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Washington Post denounces abuse of reporter

The Washington Post on Thursday denounced online abuse that targeted one of its reporters after a photo of her speaking with Sen. Lisa MurkowskiLisa Ann MurkowskiTrump looms large over GOP donor retreat in Florida Top GOP super PAC endorses Murkowski amid primary threat Biden-GOP infrastructure talks off to rocky start MORE (R-Alaska) was shared on Twitter.

The attacks on White House correspondent Seung Min Kim came after Huffington Post reporter Igor Bobic on Wednesday shared a photo of Kim showing Murkowski a tweet from Neera TandenNeera TandenFive ways an obscure Senate ruling could change Washington 2024 GOP White House hopefuls lead opposition to Biden Cabinet White House delays release of budget plan MORE, President BidenJoe BidenBiden eyes bigger US role in global vaccination efforts Trump says GOP will take White House in 2024 in prepared speech Kemp: Pulling All-Star game out of Atlanta will hurt business owners of color MORE's nominee for Office of Management and Budget director, in which Tanden criticized Murkowski.

In the 2017 tweet, Tanden said Murkowski was "high on your own supply," writing, "You know, we know, and everyone knows this is all garbage."

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“High on my own supply, that’s interesting. Should I ask her? My own supply of what? See that goes to show how much homework I still have to do on her if I didn’t even know that she had sent out a tweet about me," Murkowski replied after being shown the tweet.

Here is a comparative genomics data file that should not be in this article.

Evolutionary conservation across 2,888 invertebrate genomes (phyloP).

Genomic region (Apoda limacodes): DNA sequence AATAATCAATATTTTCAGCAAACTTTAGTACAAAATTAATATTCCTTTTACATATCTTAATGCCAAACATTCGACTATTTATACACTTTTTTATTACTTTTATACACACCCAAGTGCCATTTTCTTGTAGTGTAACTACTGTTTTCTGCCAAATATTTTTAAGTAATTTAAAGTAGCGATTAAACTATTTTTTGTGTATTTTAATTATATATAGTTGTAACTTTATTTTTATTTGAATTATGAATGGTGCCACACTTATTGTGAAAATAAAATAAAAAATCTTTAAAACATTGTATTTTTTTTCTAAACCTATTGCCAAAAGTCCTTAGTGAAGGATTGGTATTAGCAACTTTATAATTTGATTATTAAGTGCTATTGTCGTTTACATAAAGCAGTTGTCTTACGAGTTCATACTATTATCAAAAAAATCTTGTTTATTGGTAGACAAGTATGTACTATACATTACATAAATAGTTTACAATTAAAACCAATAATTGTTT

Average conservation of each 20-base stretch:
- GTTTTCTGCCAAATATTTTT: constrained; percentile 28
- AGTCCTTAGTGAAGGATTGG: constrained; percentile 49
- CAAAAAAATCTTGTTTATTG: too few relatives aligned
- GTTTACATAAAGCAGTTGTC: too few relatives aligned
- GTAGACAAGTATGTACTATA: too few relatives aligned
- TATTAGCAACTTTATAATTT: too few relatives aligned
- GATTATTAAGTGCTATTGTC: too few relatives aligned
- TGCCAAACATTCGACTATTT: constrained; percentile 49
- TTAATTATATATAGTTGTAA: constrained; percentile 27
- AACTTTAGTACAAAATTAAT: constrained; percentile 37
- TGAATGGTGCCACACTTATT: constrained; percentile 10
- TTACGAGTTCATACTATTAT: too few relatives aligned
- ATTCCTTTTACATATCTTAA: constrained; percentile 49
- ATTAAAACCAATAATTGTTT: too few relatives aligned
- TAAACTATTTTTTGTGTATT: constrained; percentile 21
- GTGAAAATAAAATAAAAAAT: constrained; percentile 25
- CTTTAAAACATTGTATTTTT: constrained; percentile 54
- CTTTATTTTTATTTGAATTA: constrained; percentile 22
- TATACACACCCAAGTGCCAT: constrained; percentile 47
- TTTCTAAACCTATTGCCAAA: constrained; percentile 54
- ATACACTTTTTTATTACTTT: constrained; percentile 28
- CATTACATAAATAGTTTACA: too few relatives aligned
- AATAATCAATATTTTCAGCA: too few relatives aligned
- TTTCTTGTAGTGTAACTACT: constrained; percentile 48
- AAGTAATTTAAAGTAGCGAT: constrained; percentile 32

Kim later posted some of the abuse that she had received via email due to the photo. One email she shared told her to “Go back to China bitch.” Kim is of Korean descent.

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The Post issued a statement denouncing the attacks.

“What she did was basic journalism,” Steven Ginsberg, national editor for the newspaper, said in a statement shared by Kristine Coratti Kelly, the paper's vice president of communications.

“No one should have to deal with the hate that has been directed at Seung Min. She did her job and she did it well, like she always does. We could not be prouder that she is our colleague and a reporter for The Washington Post,” Ginsberg said.

“In reporting about Tanden’s tweet, she asked Murkowski for a comment,” Ginsberg added. “Murkowski had not seen the tweet, so Seung Min showed it to her. This is standard practice. If a subject of a story is not aware of the information they are being asked to comment on, reporters share it with them. This only makes sense and is the fair and responsible thing to do.”

Tanden's criticisms of conservative politicians through her Twitter account have landed her in hot water with GOP senators as she seeks Senate confirmation. Even some Democratic lawmakers like Sens. Joe ManchinJoe ManchinClose the avenues of foreign meddling Democrats see political winner in tax fight MSNBC's Joy Reid pans Manchin, Sinema as the 'no progress caucus' MORE (W.Va.) have said they will not vote for Tanden because of her online remarks.

Democrats who support Tanden have shot back at the criticisms levied against her, arguing that GOP lawmakers stayed silent during the four years former President TrumpDonald TrumpHarry Reid reacts to Boehner book excerpt: 'We didn't mince words' Man arrested for allegedly threatening to stab undercover Asian officer in NYC Trump says GOP will take White House in 2024 in prepared speech MORE was in office, during which he often tweeted hostile barbs to his critics and adversaries.